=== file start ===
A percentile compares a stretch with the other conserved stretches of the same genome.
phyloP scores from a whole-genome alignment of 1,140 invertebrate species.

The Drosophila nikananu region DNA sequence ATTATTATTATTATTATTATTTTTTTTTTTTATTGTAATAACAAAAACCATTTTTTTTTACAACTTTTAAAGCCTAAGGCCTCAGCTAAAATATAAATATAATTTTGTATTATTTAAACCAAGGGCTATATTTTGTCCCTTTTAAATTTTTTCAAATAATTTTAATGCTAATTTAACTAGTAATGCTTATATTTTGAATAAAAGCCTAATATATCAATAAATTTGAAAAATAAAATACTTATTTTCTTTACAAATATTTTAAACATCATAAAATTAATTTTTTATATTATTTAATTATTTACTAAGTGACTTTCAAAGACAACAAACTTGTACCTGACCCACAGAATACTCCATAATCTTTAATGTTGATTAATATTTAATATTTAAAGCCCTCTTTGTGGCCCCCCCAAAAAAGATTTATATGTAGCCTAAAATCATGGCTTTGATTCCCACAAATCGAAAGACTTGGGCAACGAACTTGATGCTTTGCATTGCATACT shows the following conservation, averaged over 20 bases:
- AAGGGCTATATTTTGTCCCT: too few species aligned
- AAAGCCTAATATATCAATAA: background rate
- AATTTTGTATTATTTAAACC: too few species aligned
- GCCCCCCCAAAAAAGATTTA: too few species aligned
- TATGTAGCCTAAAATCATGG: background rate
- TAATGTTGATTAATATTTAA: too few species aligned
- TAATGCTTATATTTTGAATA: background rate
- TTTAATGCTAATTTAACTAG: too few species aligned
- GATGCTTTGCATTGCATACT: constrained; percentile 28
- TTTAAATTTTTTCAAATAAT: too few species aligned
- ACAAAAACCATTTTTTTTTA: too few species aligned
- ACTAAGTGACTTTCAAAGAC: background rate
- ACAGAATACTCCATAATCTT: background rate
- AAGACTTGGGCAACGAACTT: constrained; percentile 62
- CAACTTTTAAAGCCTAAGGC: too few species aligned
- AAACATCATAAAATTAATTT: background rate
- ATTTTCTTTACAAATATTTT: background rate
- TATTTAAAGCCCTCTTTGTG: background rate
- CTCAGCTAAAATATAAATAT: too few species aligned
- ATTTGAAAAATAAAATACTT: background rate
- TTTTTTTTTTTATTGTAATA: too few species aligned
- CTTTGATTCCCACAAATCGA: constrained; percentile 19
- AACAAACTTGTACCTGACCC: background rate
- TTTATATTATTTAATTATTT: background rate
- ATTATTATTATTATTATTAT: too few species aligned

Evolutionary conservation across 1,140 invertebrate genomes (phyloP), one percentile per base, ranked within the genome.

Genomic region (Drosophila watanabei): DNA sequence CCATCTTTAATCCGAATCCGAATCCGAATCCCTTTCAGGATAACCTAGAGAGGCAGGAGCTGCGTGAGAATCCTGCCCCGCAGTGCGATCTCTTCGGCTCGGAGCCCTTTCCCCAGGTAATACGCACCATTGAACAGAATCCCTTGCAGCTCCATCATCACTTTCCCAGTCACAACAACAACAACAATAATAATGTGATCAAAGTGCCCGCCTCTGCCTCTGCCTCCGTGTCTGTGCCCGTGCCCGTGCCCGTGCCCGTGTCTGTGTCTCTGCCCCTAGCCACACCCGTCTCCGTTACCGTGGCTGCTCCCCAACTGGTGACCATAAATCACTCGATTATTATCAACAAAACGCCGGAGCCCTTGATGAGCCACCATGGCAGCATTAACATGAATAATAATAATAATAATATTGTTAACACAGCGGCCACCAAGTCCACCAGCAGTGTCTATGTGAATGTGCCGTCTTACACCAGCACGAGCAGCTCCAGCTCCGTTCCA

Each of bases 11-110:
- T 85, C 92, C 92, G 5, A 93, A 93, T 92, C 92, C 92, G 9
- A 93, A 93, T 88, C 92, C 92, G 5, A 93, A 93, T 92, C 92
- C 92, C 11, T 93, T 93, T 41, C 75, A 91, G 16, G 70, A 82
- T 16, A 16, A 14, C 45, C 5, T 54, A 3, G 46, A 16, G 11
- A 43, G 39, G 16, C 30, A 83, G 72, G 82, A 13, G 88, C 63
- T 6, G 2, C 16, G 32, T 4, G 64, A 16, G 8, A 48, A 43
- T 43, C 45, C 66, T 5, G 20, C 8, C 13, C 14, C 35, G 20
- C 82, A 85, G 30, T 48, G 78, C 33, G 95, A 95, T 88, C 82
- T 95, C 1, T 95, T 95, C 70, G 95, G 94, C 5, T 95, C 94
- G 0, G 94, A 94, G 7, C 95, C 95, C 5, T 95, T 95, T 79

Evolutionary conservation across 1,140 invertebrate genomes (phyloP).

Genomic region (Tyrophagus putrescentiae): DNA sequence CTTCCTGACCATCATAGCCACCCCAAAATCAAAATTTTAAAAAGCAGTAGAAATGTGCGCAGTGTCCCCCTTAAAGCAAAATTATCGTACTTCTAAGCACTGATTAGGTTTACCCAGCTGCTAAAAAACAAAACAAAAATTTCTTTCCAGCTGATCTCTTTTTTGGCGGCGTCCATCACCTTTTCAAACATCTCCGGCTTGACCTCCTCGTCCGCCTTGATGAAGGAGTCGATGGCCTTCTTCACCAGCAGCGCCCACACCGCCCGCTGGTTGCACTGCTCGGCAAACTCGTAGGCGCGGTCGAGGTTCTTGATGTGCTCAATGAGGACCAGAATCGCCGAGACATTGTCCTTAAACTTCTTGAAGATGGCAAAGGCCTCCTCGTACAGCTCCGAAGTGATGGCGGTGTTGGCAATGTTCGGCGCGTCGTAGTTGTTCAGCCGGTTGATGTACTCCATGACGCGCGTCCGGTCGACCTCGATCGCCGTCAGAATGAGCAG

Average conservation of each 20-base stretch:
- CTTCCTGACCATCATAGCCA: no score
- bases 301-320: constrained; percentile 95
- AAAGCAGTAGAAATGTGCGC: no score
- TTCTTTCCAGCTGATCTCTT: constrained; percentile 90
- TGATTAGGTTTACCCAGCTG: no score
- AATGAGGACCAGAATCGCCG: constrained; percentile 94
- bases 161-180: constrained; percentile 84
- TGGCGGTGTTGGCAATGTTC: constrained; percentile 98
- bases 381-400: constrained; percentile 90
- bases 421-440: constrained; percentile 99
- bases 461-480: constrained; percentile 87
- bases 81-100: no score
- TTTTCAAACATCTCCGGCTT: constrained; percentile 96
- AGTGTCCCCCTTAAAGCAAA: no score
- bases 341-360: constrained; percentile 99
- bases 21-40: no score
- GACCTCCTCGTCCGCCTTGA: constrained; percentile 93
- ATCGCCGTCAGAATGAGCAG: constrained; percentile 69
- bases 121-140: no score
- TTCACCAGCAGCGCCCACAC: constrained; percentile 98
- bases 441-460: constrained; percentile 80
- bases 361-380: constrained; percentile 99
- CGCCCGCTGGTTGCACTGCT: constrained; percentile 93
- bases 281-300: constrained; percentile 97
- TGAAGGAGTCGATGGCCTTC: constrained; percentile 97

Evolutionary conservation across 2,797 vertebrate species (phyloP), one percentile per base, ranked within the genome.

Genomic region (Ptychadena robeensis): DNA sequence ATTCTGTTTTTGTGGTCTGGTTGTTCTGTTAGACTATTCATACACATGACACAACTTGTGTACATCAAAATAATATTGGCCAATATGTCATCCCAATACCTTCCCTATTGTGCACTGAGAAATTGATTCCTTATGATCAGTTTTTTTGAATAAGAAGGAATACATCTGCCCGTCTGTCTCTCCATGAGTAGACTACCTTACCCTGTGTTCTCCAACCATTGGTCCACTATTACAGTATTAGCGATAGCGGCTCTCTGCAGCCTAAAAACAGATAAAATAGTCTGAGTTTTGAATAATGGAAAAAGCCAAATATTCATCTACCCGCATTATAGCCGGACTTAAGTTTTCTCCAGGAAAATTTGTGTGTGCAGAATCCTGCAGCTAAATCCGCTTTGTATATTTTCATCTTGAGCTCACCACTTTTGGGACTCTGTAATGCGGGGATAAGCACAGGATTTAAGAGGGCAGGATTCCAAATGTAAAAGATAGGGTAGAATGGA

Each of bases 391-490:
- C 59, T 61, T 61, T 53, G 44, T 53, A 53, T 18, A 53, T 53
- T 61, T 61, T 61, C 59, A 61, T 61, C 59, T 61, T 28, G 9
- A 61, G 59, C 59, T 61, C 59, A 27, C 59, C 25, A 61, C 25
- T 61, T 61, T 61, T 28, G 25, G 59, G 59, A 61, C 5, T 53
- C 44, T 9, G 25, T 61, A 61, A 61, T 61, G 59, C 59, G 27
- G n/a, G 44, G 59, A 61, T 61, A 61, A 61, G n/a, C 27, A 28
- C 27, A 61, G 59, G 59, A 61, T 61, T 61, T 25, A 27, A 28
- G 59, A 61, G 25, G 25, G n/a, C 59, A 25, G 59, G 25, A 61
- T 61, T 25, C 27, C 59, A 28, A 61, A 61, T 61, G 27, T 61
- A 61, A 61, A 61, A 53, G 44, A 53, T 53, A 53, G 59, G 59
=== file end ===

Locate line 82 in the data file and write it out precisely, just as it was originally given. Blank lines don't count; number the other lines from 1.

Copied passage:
- A 61, A 61, A 61, A 53, G 44, A 53, T 53, A 53, G 59, G 59